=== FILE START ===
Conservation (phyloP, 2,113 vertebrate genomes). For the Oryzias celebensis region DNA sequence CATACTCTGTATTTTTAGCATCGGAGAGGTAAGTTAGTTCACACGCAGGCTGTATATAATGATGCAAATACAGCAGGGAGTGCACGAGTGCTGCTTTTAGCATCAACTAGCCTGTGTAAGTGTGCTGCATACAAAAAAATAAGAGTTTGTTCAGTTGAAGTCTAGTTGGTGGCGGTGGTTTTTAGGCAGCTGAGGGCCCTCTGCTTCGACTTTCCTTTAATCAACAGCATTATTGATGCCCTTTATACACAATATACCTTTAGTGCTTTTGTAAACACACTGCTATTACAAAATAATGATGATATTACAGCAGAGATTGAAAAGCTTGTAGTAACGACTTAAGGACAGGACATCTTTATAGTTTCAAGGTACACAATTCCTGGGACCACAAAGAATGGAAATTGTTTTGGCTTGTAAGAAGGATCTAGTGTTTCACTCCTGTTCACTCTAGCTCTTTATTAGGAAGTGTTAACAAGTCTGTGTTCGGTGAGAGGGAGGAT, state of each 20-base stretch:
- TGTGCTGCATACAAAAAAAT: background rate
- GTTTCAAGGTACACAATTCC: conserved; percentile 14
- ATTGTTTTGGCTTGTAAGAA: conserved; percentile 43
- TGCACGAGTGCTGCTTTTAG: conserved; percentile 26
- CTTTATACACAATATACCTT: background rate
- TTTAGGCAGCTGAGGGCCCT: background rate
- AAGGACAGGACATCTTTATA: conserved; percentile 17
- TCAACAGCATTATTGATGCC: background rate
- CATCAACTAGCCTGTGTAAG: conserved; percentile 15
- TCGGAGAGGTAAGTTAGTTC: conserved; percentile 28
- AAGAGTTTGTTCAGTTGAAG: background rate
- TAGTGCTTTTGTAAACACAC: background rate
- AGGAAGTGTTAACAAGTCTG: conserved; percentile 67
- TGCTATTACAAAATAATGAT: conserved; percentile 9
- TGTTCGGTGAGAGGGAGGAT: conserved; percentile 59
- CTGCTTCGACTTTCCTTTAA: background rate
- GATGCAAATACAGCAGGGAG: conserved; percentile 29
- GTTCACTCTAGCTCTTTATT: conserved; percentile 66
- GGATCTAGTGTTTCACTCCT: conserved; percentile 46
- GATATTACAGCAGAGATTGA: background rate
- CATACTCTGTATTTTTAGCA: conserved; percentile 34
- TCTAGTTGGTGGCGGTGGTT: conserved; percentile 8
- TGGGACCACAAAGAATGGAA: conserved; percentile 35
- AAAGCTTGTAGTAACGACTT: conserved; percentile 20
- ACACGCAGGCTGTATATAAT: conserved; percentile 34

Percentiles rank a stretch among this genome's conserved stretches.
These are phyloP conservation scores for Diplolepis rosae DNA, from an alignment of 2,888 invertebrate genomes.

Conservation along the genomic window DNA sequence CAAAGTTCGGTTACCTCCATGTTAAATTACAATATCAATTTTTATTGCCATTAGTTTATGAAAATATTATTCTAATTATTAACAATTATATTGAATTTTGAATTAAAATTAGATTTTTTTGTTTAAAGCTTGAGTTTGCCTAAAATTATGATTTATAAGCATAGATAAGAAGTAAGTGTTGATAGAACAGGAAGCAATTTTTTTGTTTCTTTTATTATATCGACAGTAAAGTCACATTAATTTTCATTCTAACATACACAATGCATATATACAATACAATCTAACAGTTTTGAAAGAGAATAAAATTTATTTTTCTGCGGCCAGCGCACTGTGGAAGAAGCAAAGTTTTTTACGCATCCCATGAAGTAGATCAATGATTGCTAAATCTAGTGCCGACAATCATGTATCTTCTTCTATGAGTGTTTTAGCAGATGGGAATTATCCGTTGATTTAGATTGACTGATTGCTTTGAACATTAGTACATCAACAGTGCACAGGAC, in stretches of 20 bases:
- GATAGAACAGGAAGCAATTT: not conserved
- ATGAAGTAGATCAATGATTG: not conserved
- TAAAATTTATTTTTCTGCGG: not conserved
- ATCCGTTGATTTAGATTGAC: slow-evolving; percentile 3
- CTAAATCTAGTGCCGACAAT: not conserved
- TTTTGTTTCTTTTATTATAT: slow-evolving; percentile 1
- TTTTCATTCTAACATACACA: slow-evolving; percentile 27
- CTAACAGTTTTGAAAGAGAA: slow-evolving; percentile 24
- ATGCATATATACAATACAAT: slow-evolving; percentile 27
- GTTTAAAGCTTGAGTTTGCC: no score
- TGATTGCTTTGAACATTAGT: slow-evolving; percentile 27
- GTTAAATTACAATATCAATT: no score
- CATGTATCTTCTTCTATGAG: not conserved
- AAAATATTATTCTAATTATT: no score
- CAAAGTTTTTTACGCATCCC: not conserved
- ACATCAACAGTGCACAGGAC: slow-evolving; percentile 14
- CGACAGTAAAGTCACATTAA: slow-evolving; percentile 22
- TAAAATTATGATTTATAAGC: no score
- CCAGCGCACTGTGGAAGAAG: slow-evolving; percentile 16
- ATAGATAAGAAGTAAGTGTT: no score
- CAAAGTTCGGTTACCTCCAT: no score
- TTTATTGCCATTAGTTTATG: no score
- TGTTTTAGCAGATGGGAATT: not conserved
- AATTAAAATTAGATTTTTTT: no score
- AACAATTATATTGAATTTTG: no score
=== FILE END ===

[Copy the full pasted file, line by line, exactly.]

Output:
Conservation (phyloP, 2,113 vertebrate genomes). For the Oryzias celebensis region DNA sequence CATACTCTGTATTTTTAGCATCGGAGAGGTAAGTTAGTTCACACGCAGGCTGTATATAATGATGCAAATACAGCAGGGAGTGCACGAGTGCTGCTTTTAGCATCAACTAGCCTGTGTAAGTGTGCTGCATACAAAAAAATAAGAGTTTGTTCAGTTGAAGTCTAGTTGGTGGCGGTGGTTTTTAGGCAGCTGAGGGCCCTCTGCTTCGACTTTCCTTTAATCAACAGCATTATTGATGCCCTTTATACACAATATACCTTTAGTGCTTTTGTAAACACACTGCTATTACAAAATAATGATGATATTACAGCAGAGATTGAAAAGCTTGTAGTAACGACTTAAGGACAGGACATCTTTATAGTTTCAAGGTACACAATTCCTGGGACCACAAAGAATGGAAATTGTTTTGGCTTGTAAGAAGGATCTAGTGTTTCACTCCTGTTCACTCTAGCTCTTTATTAGGAAGTGTTAACAAGTCTGTGTTCGGTGAGAGGGAGGAT, state of each 20-base stretch:
- TGTGCTGCATACAAAAAAAT: background rate
- GTTTCAAGGTACACAATTCC: conserved; percentile 14
- ATTGTTTTGGCTTGTAAGAA: conserved; percentile 43
- TGCACGAGTGCTGCTTTTAG: conserved; percentile 26
- CTTTATACACAATATACCTT: background rate
- TTTAGGCAGCTGAGGGCCCT: background rate
- AAGGACAGGACATCTTTATA: conserved; percentile 17
- TCAACAGCATTATTGATGCC: background rate
- CATCAACTAGCCTGTGTAAG: conserved; percentile 15
- TCGGAGAGGTAAGTTAGTTC: conserved; percentile 28
- AAGAGTTTGTTCAGTTGAAG: background rate
- TAGTGCTTTTGTAAACACAC: background rate
- AGGAAGTGTTAACAAGTCTG: conserved; percentile 67
- TGCTATTACAAAATAATGAT: conserved; percentile 9
- TGTTCGGTGAGAGGGAGGAT: conserved; percentile 59
- CTGCTTCGACTTTCCTTTAA: background rate
- GATGCAAATACAGCAGGGAG: conserved; percentile 29
- GTTCACTCTAGCTCTTTATT: conserved; percentile 66
- GGATCTAGTGTTTCACTCCT: conserved; percentile 46
- GATATTACAGCAGAGATTGA: background rate
- CATACTCTGTATTTTTAGCA: conserved; percentile 34
- TCTAGTTGGTGGCGGTGGTT: conserved; percentile 8
- TGGGACCACAAAGAATGGAA: conserved; percentile 35
- AAAGCTTGTAGTAACGACTT: conserved; percentile 20
- ACACGCAGGCTGTATATAAT: conserved; percentile 34

Percentiles rank a stretch among this genome's conserved stretches.
These are phyloP conservation scores for Diplolepis rosae DNA, from an alignment of 2,888 invertebrate genomes.

Conservation along the genomic window DNA sequence CAAAGTTCGGTTACCTCCATGTTAAATTACAATATCAATTTTTATTGCCATTAGTTTATGAAAATATTATTCTAATTATTAACAATTATATTGAATTTTGAATTAAAATTAGATTTTTTTGTTTAAAGCTTGAGTTTGCCTAAAATTATGATTTATAAGCATAGATAAGAAGTAAGTGTTGATAGAACAGGAAGCAATTTTTTTGTTTCTTTTATTATATCGACAGTAAAGTCACATTAATTTTCATTCTAACATACACAATGCATATATACAATACAATCTAACAGTTTTGAAAGAGAATAAAATTTATTTTTCTGCGGCCAGCGCACTGTGGAAGAAGCAAAGTTTTTTACGCATCCCATGAAGTAGATCAATGATTGCTAAATCTAGTGCCGACAATCATGTATCTTCTTCTATGAGTGTTTTAGCAGATGGGAATTATCCGTTGATTTAGATTGACTGATTGCTTTGAACATTAGTACATCAACAGTGCACAGGAC, in stretches of 20 bases:
- GATAGAACAGGAAGCAATTT: not conserved
- ATGAAGTAGATCAATGATTG: not conserved
- TAAAATTTATTTTTCTGCGG: not conserved
- ATCCGTTGATTTAGATTGAC: slow-evolving; percentile 3
- CTAAATCTAGTGCCGACAAT: not conserved
- TTTTGTTTCTTTTATTATAT: slow-evolving; percentile 1
- TTTTCATTCTAACATACACA: slow-evolving; percentile 27
- CTAACAGTTTTGAAAGAGAA: slow-evolving; percentile 24
- ATGCATATATACAATACAAT: slow-evolving; percentile 27
- GTTTAAAGCTTGAGTTTGCC: no score
- TGATTGCTTTGAACATTAGT: slow-evolving; percentile 27
- GTTAAATTACAATATCAATT: no score
- CATGTATCTTCTTCTATGAG: not conserved
- AAAATATTATTCTAATTATT: no score
- CAAAGTTTTTTACGCATCCC: not conserved
- ACATCAACAGTGCACAGGAC: slow-evolving; percentile 14
- CGACAGTAAAGTCACATTAA: slow-evolving; percentile 22
- TAAAATTATGATTTATAAGC: no score
- CCAGCGCACTGTGGAAGAAG: slow-evolving; percentile 16
- ATAGATAAGAAGTAAGTGTT: no score
- CAAAGTTCGGTTACCTCCAT: no score
- TTTATTGCCATTAGTTTATG: no score
- TGTTTTAGCAGATGGGAATT: not conserved
- AATTAAAATTAGATTTTTTT: no score
- AACAATTATATTGAATTTTG: no score